REITs, the Environment, Sustainability, and Governance

I’m pleased to report that NAREIT has released its first ever Environment, Sustainability, and Governance (ESG) report this month.  For many years, REITs have been concerned about their environmental footprints, and have been at the lead in reducing energy consumption and waste.  However, REITs and the leadership at NAREIT want to go beyond that, and are now promoting best practices in these three key areas.  This month’s report — hopefully the first in a series — synopsizes how well we are doing.

Of course, doing “good” can also mean doing “well”, and REITs are still committed to offering solid diversified returns and liquidity to investors.  We here at ACCRE are committed to being good citizens of the world around us, so it is useful that as we look for great REIT investments, we can also make sure we are owing a piece of firms that are “doing good”.

What exactly constitutes positive practices in ESG?  For example,  the report documents REIT performance in a number of key areas, including (but not limited to):

Green Building Certification
Emission Reductions
Decreased Energy Consumption
Energy Efficiency
Waste Reduction
Water Conservation
Creating Lasting Social Impact
Focus on surrounding Communities
Investing in Employee Development and Wellbeing
Robust Governance & Board Diversity
Supply Chain Management

In all of these areas, REITs appear to be taking the lead in the real estate sector.  Of course, there is always more work to do, and it’s great to know that NAREIT is prioritizing good citizenship among its members.  For your own copy of the report, click here.

Trade Tensions and REITs

Real estate in general, and REITs in particularly, look very good in a world of trade tensions.  Sarah Borshersen-Keto, writing for NAREIT last week, interviewed Joel Beam, a senior portfolio manager at Salient while at NAREIT‘s REITweek conference in New York.  Beam noted that REITs have had a great run relative to other equities during the recent trade-war spat.  As quoted in the article, Beam noted, “I think that’s a testament that real estate represents a flight-to-safety approach for a lot of folks.”

Beam went on to describe the level of capital chasing REITs as “enormous”.  Beam noted that the high returns from REITs, coupled with the low volatility, helped explain why REITs were so attractive to investors right now.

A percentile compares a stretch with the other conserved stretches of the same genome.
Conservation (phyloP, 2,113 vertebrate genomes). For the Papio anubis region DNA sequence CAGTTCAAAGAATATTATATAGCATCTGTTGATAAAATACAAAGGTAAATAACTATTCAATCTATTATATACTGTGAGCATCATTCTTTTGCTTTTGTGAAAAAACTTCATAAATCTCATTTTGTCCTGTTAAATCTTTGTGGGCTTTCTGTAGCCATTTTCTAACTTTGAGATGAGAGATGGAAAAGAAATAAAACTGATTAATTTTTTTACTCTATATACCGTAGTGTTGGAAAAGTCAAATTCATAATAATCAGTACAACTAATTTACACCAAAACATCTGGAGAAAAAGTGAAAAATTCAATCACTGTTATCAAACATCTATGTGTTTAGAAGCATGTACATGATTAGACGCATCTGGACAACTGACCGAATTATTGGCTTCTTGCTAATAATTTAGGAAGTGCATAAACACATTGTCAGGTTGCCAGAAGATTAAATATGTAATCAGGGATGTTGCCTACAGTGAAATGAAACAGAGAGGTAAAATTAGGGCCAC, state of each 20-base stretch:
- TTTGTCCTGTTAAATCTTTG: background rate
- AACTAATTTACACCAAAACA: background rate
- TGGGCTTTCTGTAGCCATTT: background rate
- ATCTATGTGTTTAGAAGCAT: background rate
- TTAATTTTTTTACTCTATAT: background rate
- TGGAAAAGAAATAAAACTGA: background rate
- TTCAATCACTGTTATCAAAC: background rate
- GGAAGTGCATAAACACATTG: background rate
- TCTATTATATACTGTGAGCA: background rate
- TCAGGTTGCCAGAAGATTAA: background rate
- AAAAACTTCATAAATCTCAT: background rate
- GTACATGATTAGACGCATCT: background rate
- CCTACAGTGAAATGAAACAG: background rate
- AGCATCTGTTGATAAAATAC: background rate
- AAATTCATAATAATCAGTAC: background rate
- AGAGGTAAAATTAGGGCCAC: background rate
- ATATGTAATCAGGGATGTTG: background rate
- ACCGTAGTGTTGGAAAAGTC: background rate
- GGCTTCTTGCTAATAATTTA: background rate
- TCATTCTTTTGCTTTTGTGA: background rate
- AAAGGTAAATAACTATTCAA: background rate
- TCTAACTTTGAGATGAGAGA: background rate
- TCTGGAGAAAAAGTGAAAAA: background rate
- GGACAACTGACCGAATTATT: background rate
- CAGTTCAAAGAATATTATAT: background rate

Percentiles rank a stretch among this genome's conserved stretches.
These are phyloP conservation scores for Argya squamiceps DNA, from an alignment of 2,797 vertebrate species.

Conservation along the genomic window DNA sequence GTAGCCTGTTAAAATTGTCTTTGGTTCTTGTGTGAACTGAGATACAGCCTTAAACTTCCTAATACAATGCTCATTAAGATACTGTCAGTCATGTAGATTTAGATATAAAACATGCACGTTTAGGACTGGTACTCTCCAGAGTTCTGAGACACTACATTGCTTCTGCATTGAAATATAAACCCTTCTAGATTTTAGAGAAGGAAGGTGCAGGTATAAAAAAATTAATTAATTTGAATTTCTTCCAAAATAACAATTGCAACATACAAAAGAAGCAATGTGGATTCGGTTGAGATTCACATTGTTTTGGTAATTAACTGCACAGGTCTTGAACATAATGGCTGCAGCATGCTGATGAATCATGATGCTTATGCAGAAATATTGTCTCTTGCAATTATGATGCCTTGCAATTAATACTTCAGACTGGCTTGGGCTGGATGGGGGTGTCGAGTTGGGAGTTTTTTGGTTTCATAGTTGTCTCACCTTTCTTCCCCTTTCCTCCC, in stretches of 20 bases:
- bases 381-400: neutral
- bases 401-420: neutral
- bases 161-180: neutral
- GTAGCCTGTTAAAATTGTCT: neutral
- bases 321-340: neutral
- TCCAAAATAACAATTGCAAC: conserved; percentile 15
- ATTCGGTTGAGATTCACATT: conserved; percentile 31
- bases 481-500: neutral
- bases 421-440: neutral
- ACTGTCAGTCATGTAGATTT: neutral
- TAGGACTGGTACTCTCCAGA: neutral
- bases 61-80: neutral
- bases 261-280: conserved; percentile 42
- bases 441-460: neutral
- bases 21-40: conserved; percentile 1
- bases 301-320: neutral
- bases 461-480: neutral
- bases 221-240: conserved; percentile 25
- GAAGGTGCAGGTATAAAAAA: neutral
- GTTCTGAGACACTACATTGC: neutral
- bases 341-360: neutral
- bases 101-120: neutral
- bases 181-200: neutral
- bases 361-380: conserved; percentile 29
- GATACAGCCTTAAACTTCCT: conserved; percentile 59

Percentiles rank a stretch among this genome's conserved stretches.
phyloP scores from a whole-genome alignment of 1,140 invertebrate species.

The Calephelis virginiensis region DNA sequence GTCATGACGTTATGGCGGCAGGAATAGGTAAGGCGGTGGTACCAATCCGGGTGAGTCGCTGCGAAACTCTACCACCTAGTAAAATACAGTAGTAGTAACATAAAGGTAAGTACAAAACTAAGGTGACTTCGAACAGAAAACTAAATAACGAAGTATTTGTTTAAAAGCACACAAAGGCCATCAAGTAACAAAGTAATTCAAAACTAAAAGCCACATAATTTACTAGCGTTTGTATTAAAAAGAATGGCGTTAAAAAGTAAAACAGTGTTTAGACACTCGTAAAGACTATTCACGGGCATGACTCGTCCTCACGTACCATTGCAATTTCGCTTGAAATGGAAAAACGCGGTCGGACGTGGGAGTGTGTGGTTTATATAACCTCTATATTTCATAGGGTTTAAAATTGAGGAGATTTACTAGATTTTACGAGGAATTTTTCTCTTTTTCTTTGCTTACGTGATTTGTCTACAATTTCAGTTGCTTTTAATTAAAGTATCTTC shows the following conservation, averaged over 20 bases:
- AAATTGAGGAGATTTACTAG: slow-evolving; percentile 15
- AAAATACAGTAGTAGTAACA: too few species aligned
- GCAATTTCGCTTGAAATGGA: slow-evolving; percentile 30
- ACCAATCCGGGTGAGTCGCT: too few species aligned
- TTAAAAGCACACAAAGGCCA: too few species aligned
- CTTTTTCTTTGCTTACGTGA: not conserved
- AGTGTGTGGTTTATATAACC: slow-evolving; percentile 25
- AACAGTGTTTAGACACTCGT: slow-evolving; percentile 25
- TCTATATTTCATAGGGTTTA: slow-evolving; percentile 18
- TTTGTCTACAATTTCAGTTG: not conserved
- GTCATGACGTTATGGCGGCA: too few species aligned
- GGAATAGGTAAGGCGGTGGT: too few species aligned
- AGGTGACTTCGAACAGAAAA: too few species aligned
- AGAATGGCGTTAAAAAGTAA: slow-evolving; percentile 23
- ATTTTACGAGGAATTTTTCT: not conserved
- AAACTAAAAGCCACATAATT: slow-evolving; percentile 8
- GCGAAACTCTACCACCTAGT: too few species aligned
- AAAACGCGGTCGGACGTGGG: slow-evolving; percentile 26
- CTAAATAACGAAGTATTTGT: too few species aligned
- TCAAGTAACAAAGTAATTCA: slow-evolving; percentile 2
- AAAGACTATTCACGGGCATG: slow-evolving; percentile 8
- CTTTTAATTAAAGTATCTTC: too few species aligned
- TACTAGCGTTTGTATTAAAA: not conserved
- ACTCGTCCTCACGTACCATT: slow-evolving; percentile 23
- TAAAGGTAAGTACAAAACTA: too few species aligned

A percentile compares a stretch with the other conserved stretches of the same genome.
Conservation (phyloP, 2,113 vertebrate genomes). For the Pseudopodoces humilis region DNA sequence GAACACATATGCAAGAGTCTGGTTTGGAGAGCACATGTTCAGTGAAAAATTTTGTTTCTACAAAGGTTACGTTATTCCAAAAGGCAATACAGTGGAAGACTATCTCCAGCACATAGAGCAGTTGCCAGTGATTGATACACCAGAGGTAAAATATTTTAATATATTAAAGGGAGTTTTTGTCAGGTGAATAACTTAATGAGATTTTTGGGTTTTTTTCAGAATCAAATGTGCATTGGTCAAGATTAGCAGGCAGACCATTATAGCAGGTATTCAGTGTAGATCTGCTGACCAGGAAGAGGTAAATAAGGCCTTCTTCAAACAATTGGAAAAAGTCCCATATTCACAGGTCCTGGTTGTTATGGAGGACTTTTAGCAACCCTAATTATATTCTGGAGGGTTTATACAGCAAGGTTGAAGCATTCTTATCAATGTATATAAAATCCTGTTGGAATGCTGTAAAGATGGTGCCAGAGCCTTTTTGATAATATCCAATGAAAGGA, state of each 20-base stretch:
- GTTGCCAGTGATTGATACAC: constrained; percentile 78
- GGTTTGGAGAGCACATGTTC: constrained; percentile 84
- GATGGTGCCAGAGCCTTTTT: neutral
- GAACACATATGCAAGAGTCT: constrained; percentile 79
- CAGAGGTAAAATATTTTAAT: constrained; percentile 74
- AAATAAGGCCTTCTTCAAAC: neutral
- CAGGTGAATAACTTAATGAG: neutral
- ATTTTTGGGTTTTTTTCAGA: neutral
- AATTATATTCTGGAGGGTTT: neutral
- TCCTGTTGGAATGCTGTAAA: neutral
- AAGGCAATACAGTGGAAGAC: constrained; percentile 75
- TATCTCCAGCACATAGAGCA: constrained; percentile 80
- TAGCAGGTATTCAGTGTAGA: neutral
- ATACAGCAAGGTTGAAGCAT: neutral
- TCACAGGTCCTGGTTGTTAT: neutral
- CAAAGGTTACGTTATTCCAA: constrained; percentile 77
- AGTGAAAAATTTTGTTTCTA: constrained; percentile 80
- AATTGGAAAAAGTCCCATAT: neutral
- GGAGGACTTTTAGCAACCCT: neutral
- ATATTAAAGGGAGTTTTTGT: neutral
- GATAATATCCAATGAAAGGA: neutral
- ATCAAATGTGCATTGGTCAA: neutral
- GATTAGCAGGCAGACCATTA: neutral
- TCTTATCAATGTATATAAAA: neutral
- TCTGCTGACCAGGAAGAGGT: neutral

To read the entire article, and others on the NAREIT site about the REIT world today, click here.

ACCRE diversification + excess returns

As I noted last week, ACCRE continued with positive returns in May, even in the wake of a terrible month for the S&P.  However, that only tells part of the story.  REIT investment in general, and ACCRE’s philosophy in particular, provide significant diversification during troubled times as well as substantial excess returns.

First, the diversification story.  Our good friend, Dr. Brad Case at NAREIT, wrote an excellent piece for REIT.COM back in January.  In it he shows that REITs in general are historically highly uncorrelated with the market in general.  For the uninitiated, if we can find an investment class which is uncorrelated with the market but offers positive excess returns, it is like “found money” for our portfolio.  Dr. Case shows that REITs are typically between 50% and 70%, and in 2018 hardly got above 60%.  ACCRE’s has a correlation to the S&P of 43.12%, measured since the inception of the fund.  Click here for a full copy of Dr. Case’s article.


Adapted from Case (2019)

Of course, diversification only tells part of the story.  ACCRE also provides positive excess returns, and in fact those excess returns have been significantly higher than the S&P since the inception of the fund.  Excess returns, by the way, are a measure of how much you would have earned, on a daily-return basis, over and above what you would have earned if you had invested in something risk-free, such as t-bills.  Specifically, since the fund began, ACCRE’s daily average excess return has been 0.062%, or 22.13% annualized.  This compares to the S&P, which  has averaged 0.012%, or 4.48% annually over that same period.

FInally, the Sharpe Ratio allows us to examine these returns in the context of risk.  Specifically, we know that the S&P not only has lower returns, but also a high degree of volatility compared to those returns.  The Sharpe Ratio allows us to quantify that risk.  It is the ratio of average excess returns to the standard deviation of those returns.  A higher Sharpe Ratio indicates more return (more “bank for the buck”) compared to risk.  Not surprisingly, ACCRE’s Sharpe Ratio is 6.1%, compared to the S&P at 1.6%  This may not sound like much, but it basically means that ACCRE is providing nearly four times as much return for every unit of risk.

ACCRE report for May

It’s been a busy few weeks for Greenfield, so I’m just getting caught up with ACCRE and a few other items.  May was a very tough month for the stock market in general.  Specifically, the S&P was down 6.58% last month, for an annualize negative return of almost 79%.  REIT stocks in general held their own, and ACCRE continued to outperform both the market and the over all REIT universe, up about 0.24% on the month.

ACCRE May dollar invested updatedSpecifically, a dollar invested in ACCRE since the inception would be worth $1.51 today.  That same dollar invested in the S&P would only be worth $1.16.  I would note that this is the first time in almost two years that the cumulative return on the NAREIT index has passed the S&P — a dollar in NAREIT would be worth $1.19 today.

ACCRE continues to provide excellent diversification on top of these stellar returns.  I’ll have more about that next week.  Best wishes to you all for a great weekend.